Today, the first page is private, whining-fear-reflection. Then, this. After? Conference. I won’t have a chance to write again today. But that’s ok. I’ve done enough to keep th ehabit and to stay connected to the purpose.

Now—one more cup of coffee. A few pages of Elinor. A shower. Meditation. Breakfast (Eggs!). Pack.

And… go.


I went. It was good. Repeat two more times. Crash.




Everything has a purpose. I have a purpose. And if I don’t… well, I have to live as if I do.

And… go.




The year started with a Monday; so does every week (Week 1: Transitions and Intentions)

Easier than you think, harder than I expected: a week in eleven stanzas (Week 2: Goodness and Selfishness)

A moody story (Week 3: Ebb and Flow)

Do it full out (Week 4: Passions and Outcomes)

The Buddha was a psychopath and other heresies (Week 5: No Cohesion)

A good week (Week 6: Execute, Regroup)

Killing it (Week 7: Exhaustion and Adrenaline)

Tired, petty, tired, unimportant (Week 8: Disappointment and Perseverance)

Professionals do it like this: [insert key scene here] (Week 9: Battle, Fatigue, Reward)

Reading Nabokov, crying, whining, regrouping (Week 10: Tears and Dreams)

Shake the Disease (Week 11: Sickness and Health… well, mostly sickness)

Cremation, not embalming, but I think I might live after all (Week 12: Angst and Gratitude)

Let’s pretend it all does have meaning (Week 13: Convalescence and Rebirth)

The cage is will, the lock is discipline (Week 14: Up and Down)

My negotiated self thinks you don’t exist–wanna make something of it? (Week 15: Priorities and Opportunity)

An introvert’s submission + radical prioritization in action, also pouting (Week 16: Ruthless and Weepy)

It’s about a radical, sustainable rhythm (Week 17: Sprinting and Napping)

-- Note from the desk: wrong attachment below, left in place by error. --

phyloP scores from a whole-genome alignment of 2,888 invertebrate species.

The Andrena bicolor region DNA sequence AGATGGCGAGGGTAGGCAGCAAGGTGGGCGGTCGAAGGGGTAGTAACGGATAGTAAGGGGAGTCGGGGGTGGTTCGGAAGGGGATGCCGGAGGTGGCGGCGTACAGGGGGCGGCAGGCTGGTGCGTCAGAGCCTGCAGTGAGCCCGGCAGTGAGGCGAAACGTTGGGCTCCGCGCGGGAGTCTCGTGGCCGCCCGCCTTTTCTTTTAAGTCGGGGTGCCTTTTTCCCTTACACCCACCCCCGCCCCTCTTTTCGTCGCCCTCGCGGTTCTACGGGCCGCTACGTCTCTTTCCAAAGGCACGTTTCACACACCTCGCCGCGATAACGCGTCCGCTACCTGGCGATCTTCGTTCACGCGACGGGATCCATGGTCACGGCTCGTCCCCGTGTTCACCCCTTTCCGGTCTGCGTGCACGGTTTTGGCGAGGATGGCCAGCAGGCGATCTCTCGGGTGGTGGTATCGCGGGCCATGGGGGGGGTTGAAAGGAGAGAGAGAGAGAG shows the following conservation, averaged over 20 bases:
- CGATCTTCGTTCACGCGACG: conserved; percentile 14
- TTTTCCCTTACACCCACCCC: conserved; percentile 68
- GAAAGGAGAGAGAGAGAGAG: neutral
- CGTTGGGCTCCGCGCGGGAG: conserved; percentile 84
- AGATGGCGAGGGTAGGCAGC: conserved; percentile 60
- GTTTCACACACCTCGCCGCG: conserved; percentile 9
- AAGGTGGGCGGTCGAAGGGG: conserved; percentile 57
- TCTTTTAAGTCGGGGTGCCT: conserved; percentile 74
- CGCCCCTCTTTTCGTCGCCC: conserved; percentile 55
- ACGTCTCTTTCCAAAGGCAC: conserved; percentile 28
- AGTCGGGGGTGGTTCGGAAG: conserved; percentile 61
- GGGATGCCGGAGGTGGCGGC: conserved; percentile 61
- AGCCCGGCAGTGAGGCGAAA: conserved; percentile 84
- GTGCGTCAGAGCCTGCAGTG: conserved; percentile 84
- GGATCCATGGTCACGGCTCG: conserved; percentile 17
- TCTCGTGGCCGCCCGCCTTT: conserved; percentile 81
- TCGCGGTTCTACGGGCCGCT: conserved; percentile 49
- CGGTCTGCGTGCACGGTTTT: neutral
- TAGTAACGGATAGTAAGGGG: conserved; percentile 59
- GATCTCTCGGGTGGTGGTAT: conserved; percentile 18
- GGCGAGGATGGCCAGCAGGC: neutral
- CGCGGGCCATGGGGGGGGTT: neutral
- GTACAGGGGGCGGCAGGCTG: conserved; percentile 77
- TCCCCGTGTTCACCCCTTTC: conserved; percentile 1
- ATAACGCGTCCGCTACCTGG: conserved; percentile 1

It was a pickle juice waterfall but no bread was really harmed in the process (Week 18: Happy and Sad)

You probably shouldn’t call your teacher bad names, but sometimes, your mother must (Week 19: Excitement and Exhaustion)

Tell me I’m beautiful and feed me cherries (Week 20: Excitement and Exhaustion II)

A very short post about miracles, censorship, change: Week 21 (Transitions and Celebrations)

Time flies, and so does butter (Week 22: Remembering and forgetting)

I love you, I want you, I need you, I can’t find you (Week 23: Work and Rest)

You don’t understand—you can’t treat my father’s daughter this way (Week 24: Fathers and Daughters)

The summer was… SULTRY (Week 25: Gratitude and Collapse)

It’s like rest but not really (Week 26: Meandering and Reflection)

It’s the wrong question (Week 27: Success and Failure)

On not meditating but meditating anyway, and a cameo from John Keats (Week 28: Busy and Resting)

Hot, cold, self-indulgent as fuck (Week 29: Fire and Ice)

In which our heroine hides under a table (Week 30: Tears and Chocolate)

Deadlines and little lies make the world go round (Week 31: Honesty and Compassion)


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21 thoughts on “That’s not the way the pope would put it, but… (Week 32: Purpose and Miracles)